Dutch ovens are great for roasting and braising, but stainless steel might be the best option for making stock.
As mentioned above, acidic stocks are not recommended for cast iron due to the reaction between the acid and metal. Stock pots are better for this.
Quality Stock Pots and Dutch Ovens
There are plenty of options for purchasing quality stock pots and dutch ovens. Below, we list the top choices.
#1 All-Clad tri-ply 8-quart stock pot
All-Clad cookware is the highest quality stainless steel cookware available. This stock pot has an aluminum core that is surrounded by layers of stainless steel, which ensures even temperatures and longevity of the stock pot.
#2 Cuisinart Chef’s 8-quart stock pot
The Cuisinart is aesthetically pleasing and has excellent usability features, including “Cool Grip” handles. This is a budget-friendly option that still performs well in terms of heat retention and even heating.
#3 Tramontina Covered 12-quart stock pot
A 12-quart stock pot is sufficient for most home cooking situations, and the Tramontina delivers well in all aspects, from price to aesthetics and cookability. The tri-clad design allows for even heat distribution without scorching.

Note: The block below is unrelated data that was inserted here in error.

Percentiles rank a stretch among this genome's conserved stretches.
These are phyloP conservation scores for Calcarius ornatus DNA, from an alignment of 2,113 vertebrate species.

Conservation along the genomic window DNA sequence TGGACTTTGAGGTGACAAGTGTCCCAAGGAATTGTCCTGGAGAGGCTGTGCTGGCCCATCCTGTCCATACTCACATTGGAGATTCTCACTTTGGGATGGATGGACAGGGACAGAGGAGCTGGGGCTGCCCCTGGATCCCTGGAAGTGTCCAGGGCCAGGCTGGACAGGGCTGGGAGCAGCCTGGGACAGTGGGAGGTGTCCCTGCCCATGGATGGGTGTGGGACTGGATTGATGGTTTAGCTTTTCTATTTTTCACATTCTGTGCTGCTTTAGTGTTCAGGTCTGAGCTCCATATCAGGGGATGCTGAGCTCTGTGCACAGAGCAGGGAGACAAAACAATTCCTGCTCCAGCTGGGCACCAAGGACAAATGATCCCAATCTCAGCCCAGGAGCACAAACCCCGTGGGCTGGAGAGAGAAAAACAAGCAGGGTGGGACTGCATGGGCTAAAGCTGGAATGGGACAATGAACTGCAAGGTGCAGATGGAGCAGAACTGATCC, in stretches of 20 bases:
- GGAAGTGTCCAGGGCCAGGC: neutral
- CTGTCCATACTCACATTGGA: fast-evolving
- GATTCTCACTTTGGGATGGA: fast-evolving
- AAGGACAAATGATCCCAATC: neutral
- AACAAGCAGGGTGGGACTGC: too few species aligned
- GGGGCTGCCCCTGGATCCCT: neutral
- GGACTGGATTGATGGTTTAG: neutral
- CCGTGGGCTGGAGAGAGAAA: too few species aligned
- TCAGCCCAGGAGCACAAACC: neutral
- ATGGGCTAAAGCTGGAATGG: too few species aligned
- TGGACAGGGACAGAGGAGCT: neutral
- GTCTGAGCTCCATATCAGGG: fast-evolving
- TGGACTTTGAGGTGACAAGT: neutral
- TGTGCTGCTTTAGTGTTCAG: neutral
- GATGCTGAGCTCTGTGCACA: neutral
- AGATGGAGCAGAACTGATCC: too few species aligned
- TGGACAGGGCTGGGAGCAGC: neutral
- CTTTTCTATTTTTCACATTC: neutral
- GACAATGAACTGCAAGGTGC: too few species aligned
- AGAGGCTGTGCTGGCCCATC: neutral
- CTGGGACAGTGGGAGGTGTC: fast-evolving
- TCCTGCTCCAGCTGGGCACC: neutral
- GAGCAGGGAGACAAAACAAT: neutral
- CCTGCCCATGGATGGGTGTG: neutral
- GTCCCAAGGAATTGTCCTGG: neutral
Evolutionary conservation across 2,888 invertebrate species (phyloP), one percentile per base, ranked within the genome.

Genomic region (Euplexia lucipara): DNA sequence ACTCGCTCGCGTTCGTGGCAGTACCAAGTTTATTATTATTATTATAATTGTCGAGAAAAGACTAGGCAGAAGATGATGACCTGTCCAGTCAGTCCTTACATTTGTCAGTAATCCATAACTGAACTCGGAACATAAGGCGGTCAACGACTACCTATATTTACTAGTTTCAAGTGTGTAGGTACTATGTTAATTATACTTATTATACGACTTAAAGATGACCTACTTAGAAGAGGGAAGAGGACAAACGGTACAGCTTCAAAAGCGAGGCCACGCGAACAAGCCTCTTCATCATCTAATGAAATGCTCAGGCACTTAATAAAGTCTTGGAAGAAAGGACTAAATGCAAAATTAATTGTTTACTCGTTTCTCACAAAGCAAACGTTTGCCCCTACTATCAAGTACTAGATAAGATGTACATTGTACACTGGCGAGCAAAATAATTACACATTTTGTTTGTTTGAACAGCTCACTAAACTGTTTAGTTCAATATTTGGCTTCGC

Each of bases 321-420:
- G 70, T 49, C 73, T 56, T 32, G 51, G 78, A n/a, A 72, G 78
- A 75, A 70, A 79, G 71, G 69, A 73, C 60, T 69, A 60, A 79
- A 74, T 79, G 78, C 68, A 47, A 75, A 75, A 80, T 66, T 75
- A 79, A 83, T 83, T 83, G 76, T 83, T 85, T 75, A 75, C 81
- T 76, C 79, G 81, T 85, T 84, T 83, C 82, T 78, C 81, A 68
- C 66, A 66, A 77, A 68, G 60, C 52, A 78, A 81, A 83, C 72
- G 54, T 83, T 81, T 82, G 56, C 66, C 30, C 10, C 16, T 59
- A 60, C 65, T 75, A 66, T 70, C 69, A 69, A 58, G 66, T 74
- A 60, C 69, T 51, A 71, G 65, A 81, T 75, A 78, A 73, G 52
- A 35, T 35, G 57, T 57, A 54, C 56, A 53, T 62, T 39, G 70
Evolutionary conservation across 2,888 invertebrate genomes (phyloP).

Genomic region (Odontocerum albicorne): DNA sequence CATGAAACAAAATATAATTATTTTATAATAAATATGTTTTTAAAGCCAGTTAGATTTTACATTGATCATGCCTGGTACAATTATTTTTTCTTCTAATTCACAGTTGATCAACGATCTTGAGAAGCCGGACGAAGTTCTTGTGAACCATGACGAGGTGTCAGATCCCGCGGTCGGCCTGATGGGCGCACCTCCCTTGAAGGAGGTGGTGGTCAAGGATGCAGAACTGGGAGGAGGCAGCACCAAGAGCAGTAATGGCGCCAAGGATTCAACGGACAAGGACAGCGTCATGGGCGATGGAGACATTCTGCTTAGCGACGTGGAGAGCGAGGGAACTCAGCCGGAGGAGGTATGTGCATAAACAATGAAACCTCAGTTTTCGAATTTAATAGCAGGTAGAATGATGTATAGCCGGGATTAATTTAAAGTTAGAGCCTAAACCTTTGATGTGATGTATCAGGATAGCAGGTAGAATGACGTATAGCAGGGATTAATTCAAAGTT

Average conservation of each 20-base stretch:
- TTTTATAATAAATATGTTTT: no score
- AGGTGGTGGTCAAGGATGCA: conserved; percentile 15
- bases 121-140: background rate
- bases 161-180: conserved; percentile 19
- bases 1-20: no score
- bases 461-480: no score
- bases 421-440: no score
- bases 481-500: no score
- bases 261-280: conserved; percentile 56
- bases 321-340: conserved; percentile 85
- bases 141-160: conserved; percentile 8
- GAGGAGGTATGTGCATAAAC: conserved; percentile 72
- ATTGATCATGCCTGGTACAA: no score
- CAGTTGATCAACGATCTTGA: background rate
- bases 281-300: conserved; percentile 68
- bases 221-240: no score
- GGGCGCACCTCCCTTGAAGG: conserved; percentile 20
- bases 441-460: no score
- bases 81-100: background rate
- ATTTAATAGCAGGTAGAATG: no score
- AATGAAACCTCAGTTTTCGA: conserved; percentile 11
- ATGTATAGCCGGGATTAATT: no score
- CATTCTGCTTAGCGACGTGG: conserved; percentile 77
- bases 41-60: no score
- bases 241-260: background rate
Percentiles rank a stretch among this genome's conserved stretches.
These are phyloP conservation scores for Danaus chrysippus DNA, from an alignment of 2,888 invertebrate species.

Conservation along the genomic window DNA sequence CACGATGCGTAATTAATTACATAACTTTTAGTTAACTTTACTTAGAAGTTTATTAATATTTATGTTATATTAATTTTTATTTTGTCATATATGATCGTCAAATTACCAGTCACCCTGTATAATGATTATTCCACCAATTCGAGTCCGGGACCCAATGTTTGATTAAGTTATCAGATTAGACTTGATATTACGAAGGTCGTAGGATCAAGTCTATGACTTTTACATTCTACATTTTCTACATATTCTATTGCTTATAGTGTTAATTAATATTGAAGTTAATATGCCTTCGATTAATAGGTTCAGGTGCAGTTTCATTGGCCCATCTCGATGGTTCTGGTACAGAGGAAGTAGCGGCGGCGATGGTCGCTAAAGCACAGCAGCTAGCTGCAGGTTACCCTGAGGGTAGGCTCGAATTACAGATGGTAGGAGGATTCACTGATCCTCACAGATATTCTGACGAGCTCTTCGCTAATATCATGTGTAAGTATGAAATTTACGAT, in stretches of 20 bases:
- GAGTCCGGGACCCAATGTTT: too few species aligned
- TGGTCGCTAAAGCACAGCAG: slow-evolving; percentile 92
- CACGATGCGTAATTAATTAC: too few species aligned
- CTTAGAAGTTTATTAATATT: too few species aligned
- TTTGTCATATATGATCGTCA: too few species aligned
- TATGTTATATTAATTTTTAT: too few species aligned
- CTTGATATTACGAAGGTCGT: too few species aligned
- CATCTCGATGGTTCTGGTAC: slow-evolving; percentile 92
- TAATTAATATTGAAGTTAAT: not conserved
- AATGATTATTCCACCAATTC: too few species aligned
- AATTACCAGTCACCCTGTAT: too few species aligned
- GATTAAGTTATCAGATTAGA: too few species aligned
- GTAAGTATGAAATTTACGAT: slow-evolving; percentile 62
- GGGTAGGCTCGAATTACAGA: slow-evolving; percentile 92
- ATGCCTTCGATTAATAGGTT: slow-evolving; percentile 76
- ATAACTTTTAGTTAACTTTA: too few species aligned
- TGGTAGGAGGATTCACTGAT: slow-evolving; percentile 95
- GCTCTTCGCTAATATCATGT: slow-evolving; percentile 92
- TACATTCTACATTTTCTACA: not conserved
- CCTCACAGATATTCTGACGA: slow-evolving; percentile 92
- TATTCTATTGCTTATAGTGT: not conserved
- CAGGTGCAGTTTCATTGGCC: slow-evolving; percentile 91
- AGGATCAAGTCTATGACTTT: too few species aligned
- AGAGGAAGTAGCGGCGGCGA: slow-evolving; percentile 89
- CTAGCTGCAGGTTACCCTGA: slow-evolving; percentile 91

#1 Le Creuset Enameled Cast Iron
Le Creuset tops almost every list as the best dutch oven for a good reason. These enameled pots have superb heating ability, are durably made, and have the most beautiful color options to match every kitchen.
#2 Lodge Dutch Oven
Lodge has been producing benchmark cast iron since 1896, and their dutch ovens are top of the line. Lodge is the obvious choice for a quality dutch oven for those who prefer something other than enameled cast iron.
#3 Victoria Dutch Oven
The Victoria comes pre-seasoned with non-GMO seasoning that is also Kosher. This 4-quart option includes a lid with a self-basting feature, and the size makes it easy to use.
Dutch ovens and stock pots are similar in the volume of food they can cook, but there are some palpable differences, such as size, material, and ease of use.
While there are staunch proponents of both, it is wise to have a quality dutch oven and a stock pot available in the kitchen.
Like all cast iron cookware, Dutch ovens are preferred for their seasoning properties and even heat distribution, while stainless steel stockpots are renowned for their heat retention and ease of use.
When it comes to long-term cooking times, both make good options.